Tristram Hunt, a man who was familiar with the inner counsels of state before leaving Westminster politics to run the Victoria and Albert Museum (V&A), also regrets a tilt in the art world axis in favour of the competition across the Channel. “As an organisation we’re still searching for the benefits of Brexit,” Hunt says. “It’s really important that London retains its place as a world class cultural and artistic destination, with great museums, a strong art market. That all adds up to a strong and successful global city. No doubt we’re seeing much more competition from Paris in terms of investment in museums, philanthropy, the art market and art fairs. We need to work out how to respond, in a collegiate and friendly manner.”

The UK has been spoiled for culture secretaries in recent years—13 since 2010—but one man with a long tenure in that department (2010-16) was Ed Vaizey, who, as Lord Vaizey, is now on the board of the Tate. “I remember very vividly that after Brexit, the Swiss ambassador said to me ‘Welcome to Switzerland’,” Vaizey says. What that Alpine country has in chocolate and cuckoo clocks it lacks in a lively arts scene. Vaizey adds: “Last year, the word on the street was that Paris was seeing a massive opportunity to take away from Frieze London, because of the hassle of getting stuff in and out of London, let alone travelling to and from the event.”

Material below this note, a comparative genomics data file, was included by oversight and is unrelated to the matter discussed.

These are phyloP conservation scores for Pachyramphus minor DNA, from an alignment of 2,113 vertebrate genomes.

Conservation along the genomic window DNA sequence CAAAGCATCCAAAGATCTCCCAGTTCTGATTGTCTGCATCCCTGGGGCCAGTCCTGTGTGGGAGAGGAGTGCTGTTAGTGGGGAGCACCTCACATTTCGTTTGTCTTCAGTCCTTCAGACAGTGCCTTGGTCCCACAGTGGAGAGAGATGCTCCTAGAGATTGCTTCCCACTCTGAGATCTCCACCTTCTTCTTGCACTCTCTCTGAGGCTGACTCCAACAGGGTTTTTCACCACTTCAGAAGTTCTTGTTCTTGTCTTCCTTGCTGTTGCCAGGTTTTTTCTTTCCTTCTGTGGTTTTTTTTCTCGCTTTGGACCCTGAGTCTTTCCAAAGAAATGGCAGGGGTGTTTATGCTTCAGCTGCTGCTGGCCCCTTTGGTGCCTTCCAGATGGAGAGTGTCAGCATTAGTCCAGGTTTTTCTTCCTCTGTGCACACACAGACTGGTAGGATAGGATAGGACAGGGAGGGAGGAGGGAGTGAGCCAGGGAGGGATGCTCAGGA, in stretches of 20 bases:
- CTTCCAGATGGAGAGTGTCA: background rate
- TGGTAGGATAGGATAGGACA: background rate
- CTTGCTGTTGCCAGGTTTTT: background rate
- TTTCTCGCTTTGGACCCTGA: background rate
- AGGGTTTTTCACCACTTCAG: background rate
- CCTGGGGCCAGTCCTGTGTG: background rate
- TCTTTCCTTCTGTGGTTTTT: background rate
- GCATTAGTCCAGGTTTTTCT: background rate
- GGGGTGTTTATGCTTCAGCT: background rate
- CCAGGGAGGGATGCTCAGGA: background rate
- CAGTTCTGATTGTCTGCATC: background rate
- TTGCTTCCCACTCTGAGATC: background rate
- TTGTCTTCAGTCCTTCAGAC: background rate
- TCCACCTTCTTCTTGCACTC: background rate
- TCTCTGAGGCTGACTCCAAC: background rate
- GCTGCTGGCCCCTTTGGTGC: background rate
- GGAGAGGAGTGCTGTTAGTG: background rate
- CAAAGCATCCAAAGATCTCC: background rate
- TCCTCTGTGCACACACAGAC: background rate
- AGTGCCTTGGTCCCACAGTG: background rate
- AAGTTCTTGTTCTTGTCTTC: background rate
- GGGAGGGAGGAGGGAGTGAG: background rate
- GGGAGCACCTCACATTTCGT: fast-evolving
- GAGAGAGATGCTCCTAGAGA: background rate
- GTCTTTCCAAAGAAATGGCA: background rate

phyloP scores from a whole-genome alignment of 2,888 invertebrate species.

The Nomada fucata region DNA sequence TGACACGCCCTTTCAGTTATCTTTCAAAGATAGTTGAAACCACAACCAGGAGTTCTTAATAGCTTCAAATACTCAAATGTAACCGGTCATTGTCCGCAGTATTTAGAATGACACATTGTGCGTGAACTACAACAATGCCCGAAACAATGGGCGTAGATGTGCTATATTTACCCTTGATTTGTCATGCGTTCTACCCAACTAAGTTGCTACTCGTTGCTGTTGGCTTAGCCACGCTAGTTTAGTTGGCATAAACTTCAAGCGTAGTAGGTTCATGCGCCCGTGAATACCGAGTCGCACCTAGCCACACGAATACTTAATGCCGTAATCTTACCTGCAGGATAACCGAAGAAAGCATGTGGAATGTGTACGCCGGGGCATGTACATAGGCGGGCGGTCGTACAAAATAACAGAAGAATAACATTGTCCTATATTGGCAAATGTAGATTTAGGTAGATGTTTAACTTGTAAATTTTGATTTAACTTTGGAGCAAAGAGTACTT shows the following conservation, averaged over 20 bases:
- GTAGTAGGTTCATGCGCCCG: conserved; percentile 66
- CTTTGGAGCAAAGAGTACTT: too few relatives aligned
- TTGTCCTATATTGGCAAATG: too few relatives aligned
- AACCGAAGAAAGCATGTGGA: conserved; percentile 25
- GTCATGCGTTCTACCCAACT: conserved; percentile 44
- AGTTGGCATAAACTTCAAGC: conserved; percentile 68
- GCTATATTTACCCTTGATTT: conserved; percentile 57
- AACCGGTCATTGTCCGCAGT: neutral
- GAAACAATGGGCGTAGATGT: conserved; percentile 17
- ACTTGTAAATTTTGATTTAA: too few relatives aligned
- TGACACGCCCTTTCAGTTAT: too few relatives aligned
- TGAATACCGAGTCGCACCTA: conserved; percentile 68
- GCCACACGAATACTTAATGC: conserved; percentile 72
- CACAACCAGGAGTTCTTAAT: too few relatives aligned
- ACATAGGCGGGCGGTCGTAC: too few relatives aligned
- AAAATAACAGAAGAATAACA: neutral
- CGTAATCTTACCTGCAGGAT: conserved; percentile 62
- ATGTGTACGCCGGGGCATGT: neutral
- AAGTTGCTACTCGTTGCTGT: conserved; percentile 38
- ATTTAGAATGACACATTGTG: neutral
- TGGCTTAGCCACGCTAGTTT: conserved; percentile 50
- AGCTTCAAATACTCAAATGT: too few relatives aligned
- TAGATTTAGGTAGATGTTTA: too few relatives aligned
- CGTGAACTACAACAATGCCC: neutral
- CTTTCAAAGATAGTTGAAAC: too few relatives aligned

But on the contrary, Frieze London offered the most upbeat assessment about life after Brexit. Simon Fox, the chief executive of Frieze, says: “In 2022, international participation at Frieze London was as strong as ever, with galleries from 37 countries. London’s status as a destination for the art market remains high—we haven’t seen the post-Brexit exodus that some doomsayers predicted.”

International participation in last year’s Frieze London was “as strong as ever”, says the fair’s chief executive, who is positive about the outlook for the UK art market

Photo: Linda Nylind. Courtesy Linda Nylind and Frieze

European galleries can take advantage of an arrangement known as the Temporary Admission process, which allows them to bring their goods into the UK for a short period with a full or partial relief of import duty, Fox says. He adds that the VAT tariff of 5% levied on imported art is attractive to buyers in the UK, as it is lower than in EU countries and a substantial reduction on the 20% that UK clients faced before Brexit.

Fox says: “Recent art market reporting has estimated that between 2019 and 2022, increasing numbers of UK-based High Net Worth collectors were spending at the higher end, which was consistent with other regions. This shows us that the UK is maintaining a healthy market, in line with global markets.” Indeed, according to Fox, “while some reporting is keen to create headlines, market statistics show that the UK art market is larger than the rest of Europe combined”.

By contrast, Vaizey thinks it will be some time before difficulties arising from Brexit can be put behind us. “At some point the temperature will lower and we’ll be able to have a grown-up conversation with Brussels, without Brexiteers foaming at the mouth. Until then, issues will have to be sorted out bit by bit.”

Kapoor is unlikely to be patient with such a gradualist answer to Brexit (or Broxit). He says: “It has made Britain a second-class country and made our interaction with Europe in particular, very difficult. The centre of the European art world used to be London; no more.”